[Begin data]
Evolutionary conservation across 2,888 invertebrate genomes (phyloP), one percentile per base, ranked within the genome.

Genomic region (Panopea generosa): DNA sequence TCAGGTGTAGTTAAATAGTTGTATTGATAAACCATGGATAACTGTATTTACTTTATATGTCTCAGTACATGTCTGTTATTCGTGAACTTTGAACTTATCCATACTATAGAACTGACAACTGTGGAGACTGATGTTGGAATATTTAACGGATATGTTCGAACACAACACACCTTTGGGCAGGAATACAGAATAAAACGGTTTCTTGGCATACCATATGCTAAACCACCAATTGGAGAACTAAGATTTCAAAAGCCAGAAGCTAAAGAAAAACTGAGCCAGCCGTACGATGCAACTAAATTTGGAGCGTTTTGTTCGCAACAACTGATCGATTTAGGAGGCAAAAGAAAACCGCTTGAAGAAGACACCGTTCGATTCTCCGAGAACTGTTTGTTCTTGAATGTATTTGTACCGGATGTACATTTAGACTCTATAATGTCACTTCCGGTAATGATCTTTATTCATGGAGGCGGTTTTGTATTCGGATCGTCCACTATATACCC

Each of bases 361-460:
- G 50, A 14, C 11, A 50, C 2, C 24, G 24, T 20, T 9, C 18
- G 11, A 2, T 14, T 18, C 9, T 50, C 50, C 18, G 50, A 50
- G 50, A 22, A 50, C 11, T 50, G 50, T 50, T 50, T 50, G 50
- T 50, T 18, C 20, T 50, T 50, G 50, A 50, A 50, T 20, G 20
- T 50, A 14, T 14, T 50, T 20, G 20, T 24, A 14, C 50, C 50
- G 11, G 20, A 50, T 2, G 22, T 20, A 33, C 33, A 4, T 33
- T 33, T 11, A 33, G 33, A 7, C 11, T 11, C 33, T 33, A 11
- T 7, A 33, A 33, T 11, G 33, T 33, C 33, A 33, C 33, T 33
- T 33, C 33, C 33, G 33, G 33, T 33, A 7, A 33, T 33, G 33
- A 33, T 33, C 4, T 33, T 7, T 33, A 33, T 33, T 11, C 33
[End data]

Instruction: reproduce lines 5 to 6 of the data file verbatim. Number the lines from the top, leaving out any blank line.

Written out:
- G 11, A 2, T 14, T 18, C 9, T 50, C 50, C 18, G 50, A 50
- G 50, A 22, A 50, C 11, T 50, G 50, T 50, T 50, T 50, G 50